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Jana Pisk, Speaker at Chemical Engineering Conferences
University of Zagreb, Croatia (Hrvatska)
Title : Tetranuclear molybdenum(vi) hydrazonato epoxidation (pre)catalysts: Is water always the best choice?


Metallosupramolecular chemistry area has grown exponentially with a key role of multinuclear metal complexes (MMC) [1,2].The most interesting and challenging MMS are metal-organic frameworks (MOF) and self-assembled supramolecular coordination complexes (SCC), applied for sensing and molecular recognition. SSC are very interesting for their catalytic performance.S ingle- or mixed-linker tetrahedral coordination cages (Mn,Cr,Fe) with Mn(salen) and Cr(salen) moieties catalysed sequential asymmetric epoxidation/epoxide ring-opening reaction [3], while trinuclear Zr catalyst was active for ethylene polymerization. Inspired by the latter, we tested tetranuclear molybdenum(VI) aroylhydrazonato compounds, [MoO4L], as cyclooctene and cyclohexene epoxidation (pre)catalysts, with tert-butyl hydroperoxide available in water or decane. No organic solvent was added, following the green quote: The best solvent is no solvent. With cyclooctene, catalysts showed very good activity and selectivity towards epoxide with both oxidants. In cyclohexene (ep)oxidation, with TBHP in decane, catalytic activity was moderate with good selectivity towards epoxide, while with TBHPaq catalytic results were interesting in terms of diol formation, furtherly employed for adipic acid production. DFT calculations were used to support and explain experimental catalytic result for tetranuclear self-assembled systems.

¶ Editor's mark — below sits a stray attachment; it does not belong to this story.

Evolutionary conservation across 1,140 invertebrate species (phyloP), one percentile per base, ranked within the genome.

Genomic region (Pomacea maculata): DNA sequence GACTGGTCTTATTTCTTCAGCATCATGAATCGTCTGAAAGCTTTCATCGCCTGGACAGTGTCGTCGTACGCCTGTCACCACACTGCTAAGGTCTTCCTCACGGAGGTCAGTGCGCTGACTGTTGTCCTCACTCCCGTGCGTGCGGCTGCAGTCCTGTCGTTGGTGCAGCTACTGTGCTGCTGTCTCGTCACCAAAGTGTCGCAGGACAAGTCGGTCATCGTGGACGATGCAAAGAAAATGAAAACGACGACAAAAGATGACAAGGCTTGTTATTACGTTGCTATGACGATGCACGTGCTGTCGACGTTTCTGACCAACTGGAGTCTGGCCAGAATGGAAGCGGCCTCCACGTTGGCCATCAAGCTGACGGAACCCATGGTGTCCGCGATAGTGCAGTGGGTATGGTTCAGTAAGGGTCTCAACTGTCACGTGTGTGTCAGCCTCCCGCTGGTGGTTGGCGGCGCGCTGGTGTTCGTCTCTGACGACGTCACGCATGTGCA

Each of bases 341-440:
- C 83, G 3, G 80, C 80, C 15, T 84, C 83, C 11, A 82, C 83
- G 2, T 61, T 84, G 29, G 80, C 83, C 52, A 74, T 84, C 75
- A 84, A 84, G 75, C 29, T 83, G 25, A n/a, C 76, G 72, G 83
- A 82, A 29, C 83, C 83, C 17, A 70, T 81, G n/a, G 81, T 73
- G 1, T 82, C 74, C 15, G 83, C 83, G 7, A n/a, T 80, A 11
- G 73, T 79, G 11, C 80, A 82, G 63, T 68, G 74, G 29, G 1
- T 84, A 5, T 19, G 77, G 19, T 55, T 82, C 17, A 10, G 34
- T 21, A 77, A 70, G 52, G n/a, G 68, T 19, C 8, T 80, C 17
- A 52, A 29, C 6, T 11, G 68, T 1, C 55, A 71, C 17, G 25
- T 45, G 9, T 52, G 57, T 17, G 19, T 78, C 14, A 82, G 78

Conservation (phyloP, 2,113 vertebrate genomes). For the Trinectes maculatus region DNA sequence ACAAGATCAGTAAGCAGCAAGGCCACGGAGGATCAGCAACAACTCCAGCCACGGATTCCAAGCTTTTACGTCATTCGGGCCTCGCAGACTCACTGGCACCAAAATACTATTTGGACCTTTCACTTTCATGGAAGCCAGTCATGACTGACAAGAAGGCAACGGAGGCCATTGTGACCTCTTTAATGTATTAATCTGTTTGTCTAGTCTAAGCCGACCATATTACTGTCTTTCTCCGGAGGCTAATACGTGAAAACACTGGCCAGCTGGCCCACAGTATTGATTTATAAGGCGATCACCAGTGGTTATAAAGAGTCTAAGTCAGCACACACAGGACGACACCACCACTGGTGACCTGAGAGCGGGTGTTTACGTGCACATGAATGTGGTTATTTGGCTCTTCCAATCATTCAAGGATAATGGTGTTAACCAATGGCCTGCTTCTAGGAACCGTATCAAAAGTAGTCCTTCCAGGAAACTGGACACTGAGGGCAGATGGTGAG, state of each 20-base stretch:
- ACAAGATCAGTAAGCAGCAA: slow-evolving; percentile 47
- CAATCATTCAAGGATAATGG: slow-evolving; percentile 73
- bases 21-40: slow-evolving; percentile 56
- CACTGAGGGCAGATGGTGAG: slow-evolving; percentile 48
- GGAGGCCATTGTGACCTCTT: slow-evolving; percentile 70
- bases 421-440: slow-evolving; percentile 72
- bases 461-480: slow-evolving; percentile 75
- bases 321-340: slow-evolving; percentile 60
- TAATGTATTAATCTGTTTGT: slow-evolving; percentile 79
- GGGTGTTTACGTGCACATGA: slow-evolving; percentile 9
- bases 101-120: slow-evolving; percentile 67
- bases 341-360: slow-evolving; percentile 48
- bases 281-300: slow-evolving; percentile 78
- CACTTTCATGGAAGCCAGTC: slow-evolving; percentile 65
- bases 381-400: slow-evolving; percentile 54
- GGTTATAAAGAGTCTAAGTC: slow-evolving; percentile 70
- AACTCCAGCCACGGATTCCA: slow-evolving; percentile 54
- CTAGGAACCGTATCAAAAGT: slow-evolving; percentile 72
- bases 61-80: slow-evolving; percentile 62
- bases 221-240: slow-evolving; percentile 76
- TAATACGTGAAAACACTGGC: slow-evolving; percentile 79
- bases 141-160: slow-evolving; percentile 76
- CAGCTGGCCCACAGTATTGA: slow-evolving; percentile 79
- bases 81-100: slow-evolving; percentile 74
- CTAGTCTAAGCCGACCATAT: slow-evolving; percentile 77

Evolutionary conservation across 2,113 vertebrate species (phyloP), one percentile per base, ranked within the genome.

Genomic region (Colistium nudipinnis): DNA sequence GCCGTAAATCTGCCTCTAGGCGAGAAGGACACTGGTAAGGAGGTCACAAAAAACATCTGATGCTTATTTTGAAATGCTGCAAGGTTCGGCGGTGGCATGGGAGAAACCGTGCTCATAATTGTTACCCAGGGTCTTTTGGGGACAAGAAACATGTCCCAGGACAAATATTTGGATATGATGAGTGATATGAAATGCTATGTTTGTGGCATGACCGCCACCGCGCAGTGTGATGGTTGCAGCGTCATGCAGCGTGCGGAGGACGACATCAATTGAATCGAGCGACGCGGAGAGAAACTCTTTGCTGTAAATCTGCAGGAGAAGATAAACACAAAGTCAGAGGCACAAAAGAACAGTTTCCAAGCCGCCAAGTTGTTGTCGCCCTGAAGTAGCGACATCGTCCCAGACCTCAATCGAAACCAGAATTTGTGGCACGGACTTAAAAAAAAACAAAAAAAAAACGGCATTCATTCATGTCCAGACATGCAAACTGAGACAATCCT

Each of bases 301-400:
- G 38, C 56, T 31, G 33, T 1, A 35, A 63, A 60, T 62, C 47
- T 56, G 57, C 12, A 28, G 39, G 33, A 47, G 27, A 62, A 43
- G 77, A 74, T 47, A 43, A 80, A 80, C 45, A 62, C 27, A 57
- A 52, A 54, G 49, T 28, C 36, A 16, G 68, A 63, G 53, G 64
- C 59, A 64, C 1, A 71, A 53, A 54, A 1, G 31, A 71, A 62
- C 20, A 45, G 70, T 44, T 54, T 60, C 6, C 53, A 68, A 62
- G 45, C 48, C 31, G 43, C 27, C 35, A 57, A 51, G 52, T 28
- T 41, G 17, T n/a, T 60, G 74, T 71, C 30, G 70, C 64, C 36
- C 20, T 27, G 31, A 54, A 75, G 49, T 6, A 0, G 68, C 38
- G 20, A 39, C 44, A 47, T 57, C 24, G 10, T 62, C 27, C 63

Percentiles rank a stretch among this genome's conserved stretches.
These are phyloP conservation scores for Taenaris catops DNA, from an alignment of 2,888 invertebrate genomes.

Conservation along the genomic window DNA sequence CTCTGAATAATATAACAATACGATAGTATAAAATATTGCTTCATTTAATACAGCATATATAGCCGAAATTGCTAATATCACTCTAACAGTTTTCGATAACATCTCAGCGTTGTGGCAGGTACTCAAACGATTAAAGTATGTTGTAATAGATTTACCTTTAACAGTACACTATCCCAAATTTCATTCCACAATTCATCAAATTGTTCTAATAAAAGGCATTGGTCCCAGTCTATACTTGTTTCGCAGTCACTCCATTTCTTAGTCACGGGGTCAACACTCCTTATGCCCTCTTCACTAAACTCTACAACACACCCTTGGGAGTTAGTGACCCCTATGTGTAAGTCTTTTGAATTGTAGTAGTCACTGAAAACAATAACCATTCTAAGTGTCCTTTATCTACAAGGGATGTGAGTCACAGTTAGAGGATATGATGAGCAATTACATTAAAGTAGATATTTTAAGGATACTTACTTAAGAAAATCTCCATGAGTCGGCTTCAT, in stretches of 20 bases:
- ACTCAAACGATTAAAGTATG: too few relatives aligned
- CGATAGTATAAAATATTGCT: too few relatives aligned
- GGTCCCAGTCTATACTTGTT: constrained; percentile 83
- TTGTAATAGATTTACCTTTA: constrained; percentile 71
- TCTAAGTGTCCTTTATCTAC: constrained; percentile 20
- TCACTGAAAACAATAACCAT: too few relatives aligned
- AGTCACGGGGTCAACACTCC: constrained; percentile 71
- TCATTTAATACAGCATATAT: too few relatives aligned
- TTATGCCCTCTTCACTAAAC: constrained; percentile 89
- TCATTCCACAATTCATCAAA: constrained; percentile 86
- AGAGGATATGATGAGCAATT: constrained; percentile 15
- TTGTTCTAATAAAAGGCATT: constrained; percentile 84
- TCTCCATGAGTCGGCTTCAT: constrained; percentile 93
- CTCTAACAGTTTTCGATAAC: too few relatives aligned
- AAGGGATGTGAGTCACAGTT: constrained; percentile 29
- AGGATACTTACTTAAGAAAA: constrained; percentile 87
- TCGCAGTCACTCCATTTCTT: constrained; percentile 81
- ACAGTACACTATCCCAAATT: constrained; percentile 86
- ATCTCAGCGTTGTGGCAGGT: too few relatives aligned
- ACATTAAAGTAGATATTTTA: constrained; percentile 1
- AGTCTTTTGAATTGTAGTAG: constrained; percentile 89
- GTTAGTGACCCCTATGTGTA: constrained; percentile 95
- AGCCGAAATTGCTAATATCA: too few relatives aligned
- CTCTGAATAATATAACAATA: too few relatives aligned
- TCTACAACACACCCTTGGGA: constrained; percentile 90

Audience take-away:

  • Tetranuclear complexes are the area of rapidly growing metallosupramolecular chemistry.
  • Catalysis under environmentally friendlier conditions with the use of TBHP in decane and TBHP in water.
  • Green metrics parameters discussed and explained in details. 
  • This is research that other faculty could use to expand their research or teaching. Furthermore, it provides a practical solution to a problem and gives insight in a detailed calculation of green metrics of the process on a lab-scale.


Dr. Pisk studied at Department of Physics, Faculty of Science, University of Zagreb. She received her PhD Degree in Chemistry, in 2012. She is assistant professor from 2018, at the Department of Chemistry, Faculty of Science, University of Zagreb. In 2010, she was a member of prof. Poli group in Toulouse, France, and she got Postdoctoral fellowship for the project "Diligent search for chemical bio-sources: Solventfree homogeneous and heterogeneous oxidation processes catalysed by polyoxometalates (PomFree)", Newfelpro and Marie Curie Cofound in the same group. J. Pisk published 24 research articles.